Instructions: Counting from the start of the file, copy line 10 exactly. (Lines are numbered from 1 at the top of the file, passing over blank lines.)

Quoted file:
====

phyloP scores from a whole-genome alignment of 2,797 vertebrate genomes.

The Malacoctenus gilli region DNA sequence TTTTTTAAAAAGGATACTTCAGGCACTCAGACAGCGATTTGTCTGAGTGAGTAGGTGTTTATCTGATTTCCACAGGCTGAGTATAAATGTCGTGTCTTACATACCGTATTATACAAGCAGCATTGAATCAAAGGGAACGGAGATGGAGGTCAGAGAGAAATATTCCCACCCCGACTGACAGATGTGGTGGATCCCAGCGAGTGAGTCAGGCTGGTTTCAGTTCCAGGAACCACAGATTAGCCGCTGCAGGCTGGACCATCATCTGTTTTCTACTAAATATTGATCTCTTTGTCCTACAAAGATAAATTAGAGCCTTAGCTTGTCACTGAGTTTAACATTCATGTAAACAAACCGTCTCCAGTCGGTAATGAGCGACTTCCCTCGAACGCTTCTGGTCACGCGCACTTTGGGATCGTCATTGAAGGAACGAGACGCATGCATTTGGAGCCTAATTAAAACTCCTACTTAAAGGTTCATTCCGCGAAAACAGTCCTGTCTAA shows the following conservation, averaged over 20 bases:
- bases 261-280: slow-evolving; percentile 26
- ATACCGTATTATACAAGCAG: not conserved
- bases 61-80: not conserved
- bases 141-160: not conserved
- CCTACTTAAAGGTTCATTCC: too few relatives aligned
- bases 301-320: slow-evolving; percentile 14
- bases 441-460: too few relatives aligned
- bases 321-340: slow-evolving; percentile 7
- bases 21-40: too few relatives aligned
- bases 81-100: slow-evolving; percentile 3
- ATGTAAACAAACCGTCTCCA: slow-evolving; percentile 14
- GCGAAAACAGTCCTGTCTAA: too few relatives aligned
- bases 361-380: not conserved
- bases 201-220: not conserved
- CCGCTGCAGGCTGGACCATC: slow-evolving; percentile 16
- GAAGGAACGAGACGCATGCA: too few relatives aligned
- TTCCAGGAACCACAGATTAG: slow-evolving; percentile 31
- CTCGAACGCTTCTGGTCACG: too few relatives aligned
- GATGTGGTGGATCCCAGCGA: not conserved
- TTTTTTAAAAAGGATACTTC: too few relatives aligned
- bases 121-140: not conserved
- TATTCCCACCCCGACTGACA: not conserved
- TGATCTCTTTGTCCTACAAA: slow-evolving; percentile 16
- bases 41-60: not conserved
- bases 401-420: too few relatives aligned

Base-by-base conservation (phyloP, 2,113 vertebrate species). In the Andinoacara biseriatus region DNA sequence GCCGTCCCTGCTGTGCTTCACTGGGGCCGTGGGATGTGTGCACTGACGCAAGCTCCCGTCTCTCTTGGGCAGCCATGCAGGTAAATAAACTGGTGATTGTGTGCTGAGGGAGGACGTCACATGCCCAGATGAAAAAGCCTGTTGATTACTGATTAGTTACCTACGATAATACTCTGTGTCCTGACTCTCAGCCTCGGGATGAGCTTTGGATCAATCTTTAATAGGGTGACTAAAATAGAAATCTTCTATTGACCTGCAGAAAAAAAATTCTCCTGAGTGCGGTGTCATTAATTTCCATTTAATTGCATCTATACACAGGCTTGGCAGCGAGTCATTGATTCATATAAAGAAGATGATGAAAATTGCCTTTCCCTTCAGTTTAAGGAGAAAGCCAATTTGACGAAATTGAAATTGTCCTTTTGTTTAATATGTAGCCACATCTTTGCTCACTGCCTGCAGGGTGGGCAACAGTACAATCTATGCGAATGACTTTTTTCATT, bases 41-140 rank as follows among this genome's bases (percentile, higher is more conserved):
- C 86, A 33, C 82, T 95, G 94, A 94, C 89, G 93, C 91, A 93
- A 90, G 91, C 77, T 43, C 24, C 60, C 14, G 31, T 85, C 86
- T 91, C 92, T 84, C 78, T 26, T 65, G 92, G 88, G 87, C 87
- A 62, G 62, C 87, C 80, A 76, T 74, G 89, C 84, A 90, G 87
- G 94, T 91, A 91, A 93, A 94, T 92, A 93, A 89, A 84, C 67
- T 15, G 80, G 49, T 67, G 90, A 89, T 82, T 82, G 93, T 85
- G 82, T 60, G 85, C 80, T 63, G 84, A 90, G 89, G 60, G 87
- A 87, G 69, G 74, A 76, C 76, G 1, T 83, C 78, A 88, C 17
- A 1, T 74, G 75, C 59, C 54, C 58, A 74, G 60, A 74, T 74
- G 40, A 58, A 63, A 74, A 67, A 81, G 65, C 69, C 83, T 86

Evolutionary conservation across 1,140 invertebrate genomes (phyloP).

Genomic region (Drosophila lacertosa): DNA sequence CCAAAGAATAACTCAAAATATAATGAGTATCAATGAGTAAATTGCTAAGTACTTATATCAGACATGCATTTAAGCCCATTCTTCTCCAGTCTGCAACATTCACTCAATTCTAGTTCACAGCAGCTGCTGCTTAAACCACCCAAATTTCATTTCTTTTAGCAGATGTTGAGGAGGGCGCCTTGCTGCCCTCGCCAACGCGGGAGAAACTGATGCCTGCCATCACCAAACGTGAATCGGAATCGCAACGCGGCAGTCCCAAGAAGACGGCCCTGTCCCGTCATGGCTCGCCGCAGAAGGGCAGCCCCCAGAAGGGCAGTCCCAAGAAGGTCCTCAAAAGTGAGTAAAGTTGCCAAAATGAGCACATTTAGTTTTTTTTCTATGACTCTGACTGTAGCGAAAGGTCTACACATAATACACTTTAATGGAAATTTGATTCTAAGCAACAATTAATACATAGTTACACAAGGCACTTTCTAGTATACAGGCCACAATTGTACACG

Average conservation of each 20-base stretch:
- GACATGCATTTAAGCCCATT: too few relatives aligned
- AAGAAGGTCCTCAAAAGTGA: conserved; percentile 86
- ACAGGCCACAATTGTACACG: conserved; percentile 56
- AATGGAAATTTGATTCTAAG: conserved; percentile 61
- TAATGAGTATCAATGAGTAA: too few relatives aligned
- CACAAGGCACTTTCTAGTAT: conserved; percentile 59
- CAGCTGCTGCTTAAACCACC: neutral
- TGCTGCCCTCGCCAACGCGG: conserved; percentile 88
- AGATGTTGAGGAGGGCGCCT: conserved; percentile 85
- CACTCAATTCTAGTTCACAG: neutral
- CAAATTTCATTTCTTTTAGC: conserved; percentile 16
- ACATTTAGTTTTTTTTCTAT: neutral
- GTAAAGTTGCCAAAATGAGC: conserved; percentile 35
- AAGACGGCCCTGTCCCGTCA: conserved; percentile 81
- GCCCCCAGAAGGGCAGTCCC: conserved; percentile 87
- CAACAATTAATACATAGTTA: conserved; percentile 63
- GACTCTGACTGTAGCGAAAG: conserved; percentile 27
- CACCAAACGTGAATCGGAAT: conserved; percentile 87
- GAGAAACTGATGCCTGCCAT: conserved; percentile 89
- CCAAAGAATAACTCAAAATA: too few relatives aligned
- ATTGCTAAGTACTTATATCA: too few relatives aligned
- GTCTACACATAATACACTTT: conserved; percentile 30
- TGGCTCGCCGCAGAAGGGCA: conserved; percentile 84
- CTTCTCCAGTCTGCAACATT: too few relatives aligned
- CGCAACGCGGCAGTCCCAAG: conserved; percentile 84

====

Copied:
- bases 321-340: slow-evolving; percentile 7